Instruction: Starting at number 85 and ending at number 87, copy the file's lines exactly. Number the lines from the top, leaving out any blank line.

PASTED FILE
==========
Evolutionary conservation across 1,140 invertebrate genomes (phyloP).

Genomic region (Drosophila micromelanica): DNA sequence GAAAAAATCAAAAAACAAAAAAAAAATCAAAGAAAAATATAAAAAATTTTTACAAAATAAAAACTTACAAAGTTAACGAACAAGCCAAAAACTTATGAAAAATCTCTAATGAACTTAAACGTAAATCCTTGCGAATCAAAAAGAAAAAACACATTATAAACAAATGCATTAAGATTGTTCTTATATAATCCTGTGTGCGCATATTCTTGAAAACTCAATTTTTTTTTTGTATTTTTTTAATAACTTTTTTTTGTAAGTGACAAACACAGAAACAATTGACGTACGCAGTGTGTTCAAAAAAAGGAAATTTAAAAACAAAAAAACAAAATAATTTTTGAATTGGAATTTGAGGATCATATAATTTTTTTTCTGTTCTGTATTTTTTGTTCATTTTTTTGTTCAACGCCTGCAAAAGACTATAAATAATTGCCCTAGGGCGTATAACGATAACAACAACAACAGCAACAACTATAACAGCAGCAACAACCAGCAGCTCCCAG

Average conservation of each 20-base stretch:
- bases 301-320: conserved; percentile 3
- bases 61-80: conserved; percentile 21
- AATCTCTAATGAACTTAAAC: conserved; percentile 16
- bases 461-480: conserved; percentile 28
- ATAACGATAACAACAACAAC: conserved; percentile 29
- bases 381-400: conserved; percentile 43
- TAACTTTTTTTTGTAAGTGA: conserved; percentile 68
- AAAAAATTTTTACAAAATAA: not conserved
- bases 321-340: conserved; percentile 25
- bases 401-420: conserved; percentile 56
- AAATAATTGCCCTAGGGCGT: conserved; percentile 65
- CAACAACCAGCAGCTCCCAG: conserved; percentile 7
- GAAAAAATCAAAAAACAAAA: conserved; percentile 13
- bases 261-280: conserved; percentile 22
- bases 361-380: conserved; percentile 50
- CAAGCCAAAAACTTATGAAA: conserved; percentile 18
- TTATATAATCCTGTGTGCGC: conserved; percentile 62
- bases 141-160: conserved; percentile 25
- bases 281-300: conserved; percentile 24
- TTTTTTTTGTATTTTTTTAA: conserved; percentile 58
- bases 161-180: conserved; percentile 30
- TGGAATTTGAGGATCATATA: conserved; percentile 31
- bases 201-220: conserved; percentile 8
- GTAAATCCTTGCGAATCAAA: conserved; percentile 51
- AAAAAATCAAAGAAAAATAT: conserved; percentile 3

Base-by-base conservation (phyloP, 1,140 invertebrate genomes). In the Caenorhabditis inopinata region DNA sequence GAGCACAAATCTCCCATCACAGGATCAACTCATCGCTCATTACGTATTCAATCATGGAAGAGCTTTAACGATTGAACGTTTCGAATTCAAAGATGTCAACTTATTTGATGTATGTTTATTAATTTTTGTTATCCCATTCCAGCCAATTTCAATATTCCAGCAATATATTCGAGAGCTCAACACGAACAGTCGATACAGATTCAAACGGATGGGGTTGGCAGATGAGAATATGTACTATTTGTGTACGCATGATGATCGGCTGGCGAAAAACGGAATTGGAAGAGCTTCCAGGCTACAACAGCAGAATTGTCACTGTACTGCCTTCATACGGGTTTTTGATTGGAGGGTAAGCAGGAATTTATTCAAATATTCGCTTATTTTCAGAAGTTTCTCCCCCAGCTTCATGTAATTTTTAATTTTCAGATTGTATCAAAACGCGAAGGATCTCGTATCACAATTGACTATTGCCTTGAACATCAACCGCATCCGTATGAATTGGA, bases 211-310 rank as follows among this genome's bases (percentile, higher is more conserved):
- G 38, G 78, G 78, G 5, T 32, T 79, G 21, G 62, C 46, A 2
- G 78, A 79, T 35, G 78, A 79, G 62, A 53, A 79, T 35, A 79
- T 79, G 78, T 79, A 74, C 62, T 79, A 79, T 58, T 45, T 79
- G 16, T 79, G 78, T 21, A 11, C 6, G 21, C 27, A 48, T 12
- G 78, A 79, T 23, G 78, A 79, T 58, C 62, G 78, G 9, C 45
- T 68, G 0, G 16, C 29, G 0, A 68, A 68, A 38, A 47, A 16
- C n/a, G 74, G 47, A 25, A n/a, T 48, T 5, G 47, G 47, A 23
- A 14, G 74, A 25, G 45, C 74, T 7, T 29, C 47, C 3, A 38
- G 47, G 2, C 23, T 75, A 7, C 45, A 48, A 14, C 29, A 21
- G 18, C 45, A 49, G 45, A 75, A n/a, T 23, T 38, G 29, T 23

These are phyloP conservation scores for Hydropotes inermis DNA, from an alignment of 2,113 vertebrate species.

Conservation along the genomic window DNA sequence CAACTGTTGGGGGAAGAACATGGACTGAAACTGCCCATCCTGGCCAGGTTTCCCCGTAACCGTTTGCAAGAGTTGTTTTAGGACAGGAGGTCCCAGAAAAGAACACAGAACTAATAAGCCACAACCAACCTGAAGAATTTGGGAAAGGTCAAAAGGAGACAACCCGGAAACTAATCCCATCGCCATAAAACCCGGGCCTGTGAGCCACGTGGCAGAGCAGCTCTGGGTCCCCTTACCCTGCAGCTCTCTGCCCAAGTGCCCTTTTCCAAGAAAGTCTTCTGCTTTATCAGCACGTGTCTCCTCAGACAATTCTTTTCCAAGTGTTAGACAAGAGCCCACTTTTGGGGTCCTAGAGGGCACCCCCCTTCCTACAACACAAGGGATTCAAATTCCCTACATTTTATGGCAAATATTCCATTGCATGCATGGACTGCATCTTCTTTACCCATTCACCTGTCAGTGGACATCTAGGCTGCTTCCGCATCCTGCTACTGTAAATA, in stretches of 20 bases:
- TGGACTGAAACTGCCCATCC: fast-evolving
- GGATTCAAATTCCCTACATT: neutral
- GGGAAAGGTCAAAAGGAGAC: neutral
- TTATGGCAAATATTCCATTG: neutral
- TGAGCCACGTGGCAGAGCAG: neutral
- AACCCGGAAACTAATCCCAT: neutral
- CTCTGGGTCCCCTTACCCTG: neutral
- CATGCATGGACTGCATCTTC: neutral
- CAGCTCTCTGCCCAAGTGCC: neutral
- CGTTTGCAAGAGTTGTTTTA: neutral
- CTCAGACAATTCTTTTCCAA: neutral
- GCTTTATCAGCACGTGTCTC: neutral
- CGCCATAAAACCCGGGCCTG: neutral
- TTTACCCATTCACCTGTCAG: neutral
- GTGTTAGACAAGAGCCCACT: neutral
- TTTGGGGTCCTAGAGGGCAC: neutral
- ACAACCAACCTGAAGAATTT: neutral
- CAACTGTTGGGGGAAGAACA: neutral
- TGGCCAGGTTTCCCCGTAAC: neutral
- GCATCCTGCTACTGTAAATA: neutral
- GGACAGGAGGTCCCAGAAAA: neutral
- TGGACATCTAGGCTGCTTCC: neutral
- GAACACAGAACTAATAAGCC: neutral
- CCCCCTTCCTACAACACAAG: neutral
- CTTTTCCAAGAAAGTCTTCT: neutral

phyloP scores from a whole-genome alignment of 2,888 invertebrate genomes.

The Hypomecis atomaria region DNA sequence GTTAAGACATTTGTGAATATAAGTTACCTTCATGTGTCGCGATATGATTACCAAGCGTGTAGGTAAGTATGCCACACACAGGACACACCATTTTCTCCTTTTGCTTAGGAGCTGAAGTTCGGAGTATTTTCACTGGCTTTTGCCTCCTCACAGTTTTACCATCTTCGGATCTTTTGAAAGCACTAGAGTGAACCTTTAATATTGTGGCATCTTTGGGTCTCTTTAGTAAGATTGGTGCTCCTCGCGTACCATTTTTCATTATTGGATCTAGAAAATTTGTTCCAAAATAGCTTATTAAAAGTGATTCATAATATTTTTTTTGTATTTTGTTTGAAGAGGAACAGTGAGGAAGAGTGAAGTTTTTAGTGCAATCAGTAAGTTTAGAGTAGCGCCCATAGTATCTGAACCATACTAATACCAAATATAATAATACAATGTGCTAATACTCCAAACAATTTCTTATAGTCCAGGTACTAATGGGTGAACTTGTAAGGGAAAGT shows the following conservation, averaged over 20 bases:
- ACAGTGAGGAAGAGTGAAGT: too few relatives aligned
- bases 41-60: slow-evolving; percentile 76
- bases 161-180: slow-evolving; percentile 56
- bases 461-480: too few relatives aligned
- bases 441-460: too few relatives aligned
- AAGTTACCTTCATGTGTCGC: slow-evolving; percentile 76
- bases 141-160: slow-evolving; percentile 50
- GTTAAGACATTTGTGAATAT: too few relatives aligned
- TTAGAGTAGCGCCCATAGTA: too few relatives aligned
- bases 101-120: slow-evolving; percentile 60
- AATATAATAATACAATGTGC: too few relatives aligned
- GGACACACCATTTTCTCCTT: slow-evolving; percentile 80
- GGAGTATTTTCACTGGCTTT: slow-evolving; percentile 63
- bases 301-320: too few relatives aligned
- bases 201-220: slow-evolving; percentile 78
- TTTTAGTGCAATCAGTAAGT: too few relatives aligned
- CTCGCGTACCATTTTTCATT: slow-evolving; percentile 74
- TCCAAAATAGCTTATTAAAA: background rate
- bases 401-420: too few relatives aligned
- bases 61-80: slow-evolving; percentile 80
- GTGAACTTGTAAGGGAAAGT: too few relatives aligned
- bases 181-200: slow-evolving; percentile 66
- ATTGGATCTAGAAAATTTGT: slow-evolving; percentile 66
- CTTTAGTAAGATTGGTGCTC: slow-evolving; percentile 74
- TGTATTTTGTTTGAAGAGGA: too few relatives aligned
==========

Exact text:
- CTCGCGTACCATTTTTCATT: slow-evolving; percentile 74
- TCCAAAATAGCTTATTAAAA: background rate
- bases 401-420: too few relatives aligned